Which psychology of markets will win remains to be seen. I bet on VR applications other than gaming will be a critical contribution to make VR mainstream. I am ready to make the contribution by developing extraordinary VR coaching and therapy applications that the world has not seen before.

Sincerely yours,

Nadja Muller-den Blijker

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Immersive experience of being a refugee with a Google Cardboard

War has driven 30 million children out of their home. This is the story of 3 of them.

The New York Times has brought out a virtual reality app for mobile phones with a 360 degree documentary that let’s you experience what is like to be a refugee. The documentary is short and shows you snippets of three different children in the Ukraine, Syria and Sudan. It’s a haunting short film. The music is not there to comfort, but to give a canvas of greater stillness filled with uncertainty about the futures and the still persisting hope for a better future.

I watched it in virtual reality, on a better version of a Google cardboard (€40) and my iPhone4S (previous phone of my husband, before he got the newer gadget ;)).

It feels like as if I was biking in the midst of young boys to their primary school that was bombed in the Russian-Ukrainian war. I also had the wobbly feeling in the stomach as the camera rolled over the uneven roads. I had the uncanny feeling of being watched when I rowed the boat with a 9 year old boy through a swamp in Sudan. I had the cheery feeling at the end of a long work day of 12 year old girl on the back of a truck in Lebanon.

Despite the fact that I was watching this with technically low end VR gear, I had a strong visceral experience compared when I watched it flat on the screen. This is how media will change and let us experience news with body and mind.

I can’t wait to experience the first VR coaching apps. Talking with developers now about the first demo, discussing 3D models vs real 360 degree film. Once we got the agreement in place the demo will be developed. It will be a free download because we want you to experience it. And we want your feedback. How you loved or hated it and what can be improved.

Sincerely yours,

Nadja Muller-den Blijker

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90% success rate in coaching – is it possible?

The man opens his eyes, moved to tears. He is speechless. I give him the time and space. After a few moments of silence, I ask him: “What did you see?” The man says a few names of people he knows and then is overcome with emotions again. He is in a precious space of safety in which vulnerability can unfold and blossom.  After that he starts describing what impact he had on this people and how grateful they were. How the gratitude touched him and that he wanted to do more for people, much more.
This is a snippet of a coaching session in which we explore for life purpose. This man is a coaching client.

Here another example of the same life purpose exploration:
The man opens his eyes and looks at me confused. I ask after a few moments;”What did you see?” He starts describing the place he grew up at. Then he stops. I ask him:”What impact did you have?” He says: “I don’t know.”
This man is also a coaching client.

Lets take a look at both of these men from a factual and objective viewpoint. Both clients are men, approximately the same age group, same demography (Caucasian middle class, both Europeans), similar education, similar family situation (wife, no kids). Both of them I talked through the same visualization for life purpose exploration. So what is the difference?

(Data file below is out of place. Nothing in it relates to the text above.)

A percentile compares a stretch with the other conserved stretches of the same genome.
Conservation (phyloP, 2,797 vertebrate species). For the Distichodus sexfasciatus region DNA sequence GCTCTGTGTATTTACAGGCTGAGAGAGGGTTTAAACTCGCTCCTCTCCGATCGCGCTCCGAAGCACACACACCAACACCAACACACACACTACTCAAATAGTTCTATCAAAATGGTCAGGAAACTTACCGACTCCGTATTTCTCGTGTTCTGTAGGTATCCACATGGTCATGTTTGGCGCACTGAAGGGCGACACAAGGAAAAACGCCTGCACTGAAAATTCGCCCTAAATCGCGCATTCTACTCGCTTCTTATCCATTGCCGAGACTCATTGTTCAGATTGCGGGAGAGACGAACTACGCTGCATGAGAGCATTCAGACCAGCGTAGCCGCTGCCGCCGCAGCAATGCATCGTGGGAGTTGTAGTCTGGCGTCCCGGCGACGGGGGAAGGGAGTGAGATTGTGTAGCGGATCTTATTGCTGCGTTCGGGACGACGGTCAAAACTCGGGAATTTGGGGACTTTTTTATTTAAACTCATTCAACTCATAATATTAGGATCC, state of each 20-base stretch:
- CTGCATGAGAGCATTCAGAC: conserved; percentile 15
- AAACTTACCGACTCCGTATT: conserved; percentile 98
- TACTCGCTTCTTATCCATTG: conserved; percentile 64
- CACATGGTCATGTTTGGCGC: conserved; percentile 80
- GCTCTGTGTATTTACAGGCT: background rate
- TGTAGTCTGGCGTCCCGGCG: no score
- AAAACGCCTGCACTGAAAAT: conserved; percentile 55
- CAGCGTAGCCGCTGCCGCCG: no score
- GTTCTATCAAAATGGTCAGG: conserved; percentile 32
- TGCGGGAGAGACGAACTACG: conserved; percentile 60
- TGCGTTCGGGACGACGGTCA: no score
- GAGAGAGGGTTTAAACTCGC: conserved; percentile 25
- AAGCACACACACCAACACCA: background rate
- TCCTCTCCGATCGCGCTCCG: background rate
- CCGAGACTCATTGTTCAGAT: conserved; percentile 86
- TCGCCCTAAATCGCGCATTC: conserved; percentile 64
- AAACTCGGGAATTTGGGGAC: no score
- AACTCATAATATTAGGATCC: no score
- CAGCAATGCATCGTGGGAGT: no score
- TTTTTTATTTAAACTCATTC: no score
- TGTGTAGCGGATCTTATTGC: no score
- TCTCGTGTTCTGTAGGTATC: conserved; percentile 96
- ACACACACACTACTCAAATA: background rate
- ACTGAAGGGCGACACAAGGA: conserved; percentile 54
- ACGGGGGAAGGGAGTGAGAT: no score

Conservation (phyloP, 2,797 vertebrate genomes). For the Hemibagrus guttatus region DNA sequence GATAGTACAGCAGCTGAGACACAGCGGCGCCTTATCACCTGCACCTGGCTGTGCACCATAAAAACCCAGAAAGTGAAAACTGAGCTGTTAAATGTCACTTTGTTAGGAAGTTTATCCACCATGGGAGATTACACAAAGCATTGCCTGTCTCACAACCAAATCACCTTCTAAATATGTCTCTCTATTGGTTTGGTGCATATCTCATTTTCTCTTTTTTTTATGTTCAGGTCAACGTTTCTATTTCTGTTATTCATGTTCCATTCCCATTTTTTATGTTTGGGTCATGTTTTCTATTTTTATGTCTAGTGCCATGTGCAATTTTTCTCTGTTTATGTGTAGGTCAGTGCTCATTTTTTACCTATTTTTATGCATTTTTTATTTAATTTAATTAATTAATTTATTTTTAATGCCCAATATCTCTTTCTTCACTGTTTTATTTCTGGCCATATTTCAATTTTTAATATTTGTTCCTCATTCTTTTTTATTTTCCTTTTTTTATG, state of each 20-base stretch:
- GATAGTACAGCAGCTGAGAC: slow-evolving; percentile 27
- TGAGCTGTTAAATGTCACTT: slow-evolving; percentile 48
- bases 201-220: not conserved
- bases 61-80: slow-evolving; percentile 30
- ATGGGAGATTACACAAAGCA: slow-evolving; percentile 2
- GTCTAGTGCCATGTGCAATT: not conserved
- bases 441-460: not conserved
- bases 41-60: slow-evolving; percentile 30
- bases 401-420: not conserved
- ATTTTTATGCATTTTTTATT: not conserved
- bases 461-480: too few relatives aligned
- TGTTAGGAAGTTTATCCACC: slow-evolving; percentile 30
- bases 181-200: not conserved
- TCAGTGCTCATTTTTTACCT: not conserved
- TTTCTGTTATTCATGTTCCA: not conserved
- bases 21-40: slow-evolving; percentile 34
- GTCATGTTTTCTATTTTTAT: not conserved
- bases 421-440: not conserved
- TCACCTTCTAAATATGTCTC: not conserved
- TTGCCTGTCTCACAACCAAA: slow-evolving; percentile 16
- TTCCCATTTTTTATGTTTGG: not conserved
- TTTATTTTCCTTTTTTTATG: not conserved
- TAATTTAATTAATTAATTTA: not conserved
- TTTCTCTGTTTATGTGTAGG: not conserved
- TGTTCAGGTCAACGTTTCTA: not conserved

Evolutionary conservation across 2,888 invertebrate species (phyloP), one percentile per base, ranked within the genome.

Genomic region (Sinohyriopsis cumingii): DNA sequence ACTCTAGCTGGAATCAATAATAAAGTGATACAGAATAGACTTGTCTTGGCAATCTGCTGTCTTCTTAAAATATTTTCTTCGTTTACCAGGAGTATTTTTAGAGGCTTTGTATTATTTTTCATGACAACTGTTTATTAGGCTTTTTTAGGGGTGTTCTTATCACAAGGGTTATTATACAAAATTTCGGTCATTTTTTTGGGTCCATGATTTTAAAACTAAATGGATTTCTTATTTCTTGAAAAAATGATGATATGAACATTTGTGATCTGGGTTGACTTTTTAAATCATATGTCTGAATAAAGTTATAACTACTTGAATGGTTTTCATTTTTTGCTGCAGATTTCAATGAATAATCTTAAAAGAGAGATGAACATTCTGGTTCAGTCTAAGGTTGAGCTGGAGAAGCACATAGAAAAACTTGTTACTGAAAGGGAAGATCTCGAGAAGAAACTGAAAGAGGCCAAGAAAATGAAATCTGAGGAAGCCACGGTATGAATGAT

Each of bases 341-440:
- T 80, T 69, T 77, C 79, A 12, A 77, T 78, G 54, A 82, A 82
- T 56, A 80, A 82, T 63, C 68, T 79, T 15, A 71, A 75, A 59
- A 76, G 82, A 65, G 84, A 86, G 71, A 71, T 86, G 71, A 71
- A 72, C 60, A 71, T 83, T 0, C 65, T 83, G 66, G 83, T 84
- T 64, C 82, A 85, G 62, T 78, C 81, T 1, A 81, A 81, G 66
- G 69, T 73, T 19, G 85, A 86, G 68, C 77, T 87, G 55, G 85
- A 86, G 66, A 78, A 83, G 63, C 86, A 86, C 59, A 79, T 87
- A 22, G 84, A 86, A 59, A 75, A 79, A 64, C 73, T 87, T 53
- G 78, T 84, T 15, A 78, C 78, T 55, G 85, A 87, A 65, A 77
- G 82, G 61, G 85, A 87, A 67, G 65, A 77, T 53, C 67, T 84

One was able to visualize and feel the place completely. The other had a a hard time getting into it and didn’t experience much.
There might be a myriad of explanations: one had bad day, the other didn’t. One is frightful the other one isn’t. One feels safe to open up, the other one doesn’t. One is caught up in his own stories, and the other one isn’t. And so on.

I believe that many of these possible barriers can be overcome with immersing coaching clients into a virtual/augmented reality. Because our response to stimuli in virtual (VR) and augmented reality (AR) are just the same as in real life. People who are uncomfortable in real life with spiders, will be so on VR & AR. People who respond positively to smiling faces and gratitude in real life will do so in VR & AR.

To summarize, lack of imagination (for whatever reason) was standing in the way of one client and opening up new possibilities for another. Would the man not responding to my auditive stimuli (speaking him through the visualization) respond to the same life purpose exploration embedded in VR & AR?

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Looking at the results that have been achieved in therapy, a good guess would be that the chances are 30 to 40% higher with the support of VR & AR. That means instead of having 2 out of 4 clients that respond to this visualization we will have 3 or even 4 out 4 people benefiting from the amazing experience of finding their life purpose. In brief, going from 50% to possibly 90% success. All people are reaching the top of pyramid of humans needs (Maslow pyramid). How great would that be for the coaches/therapists and the people they work with?

Fellow coaches & therapists: Have you go similar stories? What obstacles do you encounter? Please share.

Yours sincerely,

Nadja Muller-den Blijker

(Image: Survival Evolved & Hitman Absolution)